The fixed income space, in particular government bond, is gaining immense popularity after losing shine last year. This demand is mainly driven by falling interest rates even with lesser Fed bond buying. Notably, yields on 10-year Treasury notes are at the lowest levels seen this year, propelling the bond prices higher.
Additionally, the ongoing political turmoil across the globe has prompted investors to take a flight to safety. Long-term bonds are the major beneficiaries of this trend and this is likely to continue at least in the near term given the growing tension in Russia for invading Ukraine and violence in Middle East (read: 3 Ultra Safe Bond ETFs to Dodge Market Turmoil).
In such a backdrop, inverse funds providing opposite exposure to the performance of the Treasury notes have piled up heavy losses so far in the year. And, the new product – Barclays Inverse US Treasury Aggregate ETN ((TAPR - ETF report) ) – is no exception.
TAPR in Focus
The note provides investors a unique strategy to hedge against or benefit from rising U.S. dollar interest rates by tracking the Barclays Inverse US Treasury Futures Aggregate Index. This benchmark employs a strategy, which follows the sum of the returns of the periodically rebalanced short positions in equal face values of each of the 2-year, 5-year, 10-year, long-bond and ultra-long U.S. Treasury futures contracts.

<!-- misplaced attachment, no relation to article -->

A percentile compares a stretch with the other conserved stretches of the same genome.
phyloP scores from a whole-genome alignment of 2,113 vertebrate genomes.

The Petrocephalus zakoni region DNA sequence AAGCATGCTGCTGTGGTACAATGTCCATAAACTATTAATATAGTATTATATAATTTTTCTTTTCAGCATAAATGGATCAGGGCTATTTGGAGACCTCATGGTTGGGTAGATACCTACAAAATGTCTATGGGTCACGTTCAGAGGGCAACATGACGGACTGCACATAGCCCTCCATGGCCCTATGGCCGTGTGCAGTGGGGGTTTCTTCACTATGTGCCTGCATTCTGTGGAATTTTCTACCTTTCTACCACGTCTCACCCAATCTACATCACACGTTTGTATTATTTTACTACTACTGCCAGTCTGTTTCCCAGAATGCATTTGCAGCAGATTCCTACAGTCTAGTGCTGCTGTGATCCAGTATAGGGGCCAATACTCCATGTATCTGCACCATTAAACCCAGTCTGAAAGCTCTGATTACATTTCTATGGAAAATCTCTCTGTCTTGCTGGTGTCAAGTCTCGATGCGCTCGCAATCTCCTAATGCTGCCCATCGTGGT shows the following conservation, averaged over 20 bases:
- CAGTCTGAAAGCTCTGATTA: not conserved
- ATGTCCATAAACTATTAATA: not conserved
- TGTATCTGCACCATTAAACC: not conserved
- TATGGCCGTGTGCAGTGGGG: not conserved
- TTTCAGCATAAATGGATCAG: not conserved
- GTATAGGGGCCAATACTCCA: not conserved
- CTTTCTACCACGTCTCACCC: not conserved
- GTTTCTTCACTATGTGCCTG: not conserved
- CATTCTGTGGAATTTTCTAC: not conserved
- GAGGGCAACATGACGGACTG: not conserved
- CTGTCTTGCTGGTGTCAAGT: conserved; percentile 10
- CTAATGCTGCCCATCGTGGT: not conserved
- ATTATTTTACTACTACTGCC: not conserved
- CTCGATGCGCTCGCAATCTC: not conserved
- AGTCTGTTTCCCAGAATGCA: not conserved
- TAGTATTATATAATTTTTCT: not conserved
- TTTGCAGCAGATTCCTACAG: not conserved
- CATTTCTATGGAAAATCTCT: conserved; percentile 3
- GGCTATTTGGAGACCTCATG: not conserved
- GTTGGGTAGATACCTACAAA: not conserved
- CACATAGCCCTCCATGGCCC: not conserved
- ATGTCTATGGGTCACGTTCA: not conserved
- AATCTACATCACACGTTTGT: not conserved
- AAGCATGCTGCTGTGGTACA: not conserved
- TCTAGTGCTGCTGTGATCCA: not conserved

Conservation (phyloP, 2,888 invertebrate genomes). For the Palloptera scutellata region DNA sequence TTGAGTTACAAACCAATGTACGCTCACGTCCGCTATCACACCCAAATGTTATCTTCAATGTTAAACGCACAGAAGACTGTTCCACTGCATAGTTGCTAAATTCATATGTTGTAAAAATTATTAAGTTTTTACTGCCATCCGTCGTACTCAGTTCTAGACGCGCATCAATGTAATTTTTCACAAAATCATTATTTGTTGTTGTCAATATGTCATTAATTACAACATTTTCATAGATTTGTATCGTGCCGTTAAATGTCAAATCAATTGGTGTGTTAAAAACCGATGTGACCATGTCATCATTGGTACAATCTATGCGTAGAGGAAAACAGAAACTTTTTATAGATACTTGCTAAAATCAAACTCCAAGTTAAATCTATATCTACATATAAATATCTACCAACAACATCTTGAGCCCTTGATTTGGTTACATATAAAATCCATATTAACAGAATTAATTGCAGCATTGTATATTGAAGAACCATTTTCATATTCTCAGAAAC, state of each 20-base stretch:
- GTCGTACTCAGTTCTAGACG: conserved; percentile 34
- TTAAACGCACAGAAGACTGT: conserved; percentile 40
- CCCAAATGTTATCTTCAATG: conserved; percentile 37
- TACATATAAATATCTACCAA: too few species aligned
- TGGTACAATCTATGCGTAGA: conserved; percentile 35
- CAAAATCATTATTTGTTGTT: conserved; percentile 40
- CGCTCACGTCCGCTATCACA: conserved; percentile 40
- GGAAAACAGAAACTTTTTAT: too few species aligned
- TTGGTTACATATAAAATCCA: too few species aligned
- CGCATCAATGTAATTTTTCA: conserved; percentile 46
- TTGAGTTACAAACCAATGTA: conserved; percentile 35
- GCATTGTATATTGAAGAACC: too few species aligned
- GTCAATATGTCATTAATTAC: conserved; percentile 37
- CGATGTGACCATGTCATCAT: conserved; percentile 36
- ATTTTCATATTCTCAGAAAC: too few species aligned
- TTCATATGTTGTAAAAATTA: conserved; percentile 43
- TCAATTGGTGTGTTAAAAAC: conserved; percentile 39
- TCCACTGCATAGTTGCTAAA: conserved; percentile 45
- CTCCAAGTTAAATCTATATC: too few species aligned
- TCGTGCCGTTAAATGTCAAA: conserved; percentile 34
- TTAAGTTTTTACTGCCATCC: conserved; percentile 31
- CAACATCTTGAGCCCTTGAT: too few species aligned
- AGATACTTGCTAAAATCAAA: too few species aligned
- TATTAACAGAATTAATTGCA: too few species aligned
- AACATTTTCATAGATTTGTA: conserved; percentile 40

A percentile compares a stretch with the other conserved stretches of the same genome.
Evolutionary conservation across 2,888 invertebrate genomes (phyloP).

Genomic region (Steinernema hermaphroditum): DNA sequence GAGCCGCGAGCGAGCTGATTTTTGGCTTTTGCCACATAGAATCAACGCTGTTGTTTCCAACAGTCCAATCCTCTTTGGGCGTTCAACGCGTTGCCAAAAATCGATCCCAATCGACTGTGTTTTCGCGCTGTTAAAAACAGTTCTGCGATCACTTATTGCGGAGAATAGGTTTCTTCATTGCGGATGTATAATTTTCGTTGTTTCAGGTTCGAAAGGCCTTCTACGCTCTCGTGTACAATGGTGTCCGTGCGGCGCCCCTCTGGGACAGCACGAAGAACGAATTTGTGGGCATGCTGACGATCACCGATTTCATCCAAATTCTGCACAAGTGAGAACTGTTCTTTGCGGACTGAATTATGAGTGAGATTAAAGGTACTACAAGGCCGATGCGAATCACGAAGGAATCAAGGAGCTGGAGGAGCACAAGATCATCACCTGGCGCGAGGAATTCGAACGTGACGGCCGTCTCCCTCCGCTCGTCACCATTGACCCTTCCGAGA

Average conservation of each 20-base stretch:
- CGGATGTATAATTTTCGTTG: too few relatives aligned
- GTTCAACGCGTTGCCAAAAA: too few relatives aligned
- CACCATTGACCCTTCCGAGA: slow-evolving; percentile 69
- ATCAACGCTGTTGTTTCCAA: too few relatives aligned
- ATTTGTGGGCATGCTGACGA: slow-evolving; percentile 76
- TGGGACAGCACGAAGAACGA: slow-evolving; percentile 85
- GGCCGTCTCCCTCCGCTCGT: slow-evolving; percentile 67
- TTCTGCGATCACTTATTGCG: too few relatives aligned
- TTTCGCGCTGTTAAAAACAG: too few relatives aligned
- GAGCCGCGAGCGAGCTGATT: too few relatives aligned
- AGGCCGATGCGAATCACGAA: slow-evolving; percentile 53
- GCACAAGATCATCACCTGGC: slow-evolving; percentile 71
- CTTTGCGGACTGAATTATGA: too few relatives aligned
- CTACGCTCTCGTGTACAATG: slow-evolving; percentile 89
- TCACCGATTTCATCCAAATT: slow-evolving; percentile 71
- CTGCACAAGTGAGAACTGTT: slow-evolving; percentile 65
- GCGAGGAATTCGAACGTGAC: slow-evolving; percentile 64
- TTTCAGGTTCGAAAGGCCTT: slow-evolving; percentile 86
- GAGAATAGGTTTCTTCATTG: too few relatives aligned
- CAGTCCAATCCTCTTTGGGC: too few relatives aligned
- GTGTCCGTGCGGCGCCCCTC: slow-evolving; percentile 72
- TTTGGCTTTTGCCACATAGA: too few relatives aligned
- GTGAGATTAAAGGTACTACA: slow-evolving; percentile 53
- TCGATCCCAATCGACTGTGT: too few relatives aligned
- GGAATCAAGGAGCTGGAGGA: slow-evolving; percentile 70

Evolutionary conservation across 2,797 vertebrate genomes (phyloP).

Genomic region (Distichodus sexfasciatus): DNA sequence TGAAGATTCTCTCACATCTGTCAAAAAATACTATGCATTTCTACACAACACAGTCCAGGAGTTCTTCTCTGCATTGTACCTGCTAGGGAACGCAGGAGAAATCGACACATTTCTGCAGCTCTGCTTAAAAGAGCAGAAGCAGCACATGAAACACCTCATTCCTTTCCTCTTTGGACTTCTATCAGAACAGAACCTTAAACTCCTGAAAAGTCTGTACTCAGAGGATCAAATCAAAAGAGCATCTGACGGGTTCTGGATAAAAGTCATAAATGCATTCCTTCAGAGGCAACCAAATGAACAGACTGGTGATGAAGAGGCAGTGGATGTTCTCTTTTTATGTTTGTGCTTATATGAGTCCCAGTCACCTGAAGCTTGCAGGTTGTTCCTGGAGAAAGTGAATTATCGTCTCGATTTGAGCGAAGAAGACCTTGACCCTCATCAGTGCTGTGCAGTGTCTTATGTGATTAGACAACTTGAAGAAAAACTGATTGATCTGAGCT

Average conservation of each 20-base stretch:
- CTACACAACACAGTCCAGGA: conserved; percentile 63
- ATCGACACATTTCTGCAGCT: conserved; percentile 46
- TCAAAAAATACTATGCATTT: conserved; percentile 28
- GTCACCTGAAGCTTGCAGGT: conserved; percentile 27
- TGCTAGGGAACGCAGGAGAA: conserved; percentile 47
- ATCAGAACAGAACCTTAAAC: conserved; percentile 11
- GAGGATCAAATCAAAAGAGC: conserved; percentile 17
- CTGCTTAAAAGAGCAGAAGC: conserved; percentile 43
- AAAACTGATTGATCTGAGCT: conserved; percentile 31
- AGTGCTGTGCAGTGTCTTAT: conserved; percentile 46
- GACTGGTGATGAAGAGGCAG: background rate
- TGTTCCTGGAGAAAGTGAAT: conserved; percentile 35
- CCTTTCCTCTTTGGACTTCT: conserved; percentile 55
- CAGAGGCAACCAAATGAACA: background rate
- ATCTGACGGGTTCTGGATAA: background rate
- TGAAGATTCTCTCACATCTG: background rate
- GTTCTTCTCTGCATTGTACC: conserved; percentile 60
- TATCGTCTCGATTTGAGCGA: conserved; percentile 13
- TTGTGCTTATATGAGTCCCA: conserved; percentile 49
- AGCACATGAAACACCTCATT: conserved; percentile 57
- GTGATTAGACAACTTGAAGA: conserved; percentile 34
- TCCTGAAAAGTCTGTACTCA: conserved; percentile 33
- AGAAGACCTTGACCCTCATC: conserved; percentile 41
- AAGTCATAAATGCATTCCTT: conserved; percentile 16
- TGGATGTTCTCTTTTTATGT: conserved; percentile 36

With that being said, if the price of each Treasury futures contract increases or decreases by 1% of its face value then the value of index would decrease or increase by 5% over the same period.
The ETN was launched on July 15 and has about $23.3 million in net assets. It charges 43 bps in annual fees and trades in light volume of about 2,000 shares per day on average, ensuring additional cost in the form of a wide bid/ask spread. The note lost nearly 10.7% in its one month of debut.
TAPR is the only product in the ETF space that offers inverse exposure to all five tenors on the US Treasury futures curve using a single instrument (read: Play Rising Rate Concerns with This New Inverse ETF).
What Lies Ahead?
With the pickup in U.S. economic activity, accelerating momentum in the manufacturing and service industries, healthy labor market, improving housing market, and rising consumer confidence, the U.S. stock market is expected to move higher.
The S&P 500 crossed the major milestone of 2,000 while Dow Jones exceeded 17,100 this week, suggesting greater complacency in the stock market and lower volatility. This would continue to dampen the appeal for the bond markets going forward (see: all the Inverse Bond ETFs here).
Further, concerns are rising over the potential interest rate hike sooner than expected, even though the Fed still expects to keep the short-term interest rates near zero until mid 2015. If these expectations come true, TAPR will certainly get a boost in the coming months.
Though the positive domestic developments will likely attract riskier investments, the global economy is suffering from a slowdown reflecting equity returns at risk. This is especially true, as the Russia-Ukraine standoff is showing no signs of easing, Europe is struggling to boost growth and inflation, China is showing uncertain recovery and Japan failed to sustain the winning momentum from Abenomics (read: 3 ETFs in Focus on Escalating Russia/Ukraine Tensions).
In case global worries aggravate, these would put a cap on interest rate increase by the Fed and send investors to safe haven avenues, including Treasuries. This would continue to depress all the inverse Treasury ETFs.
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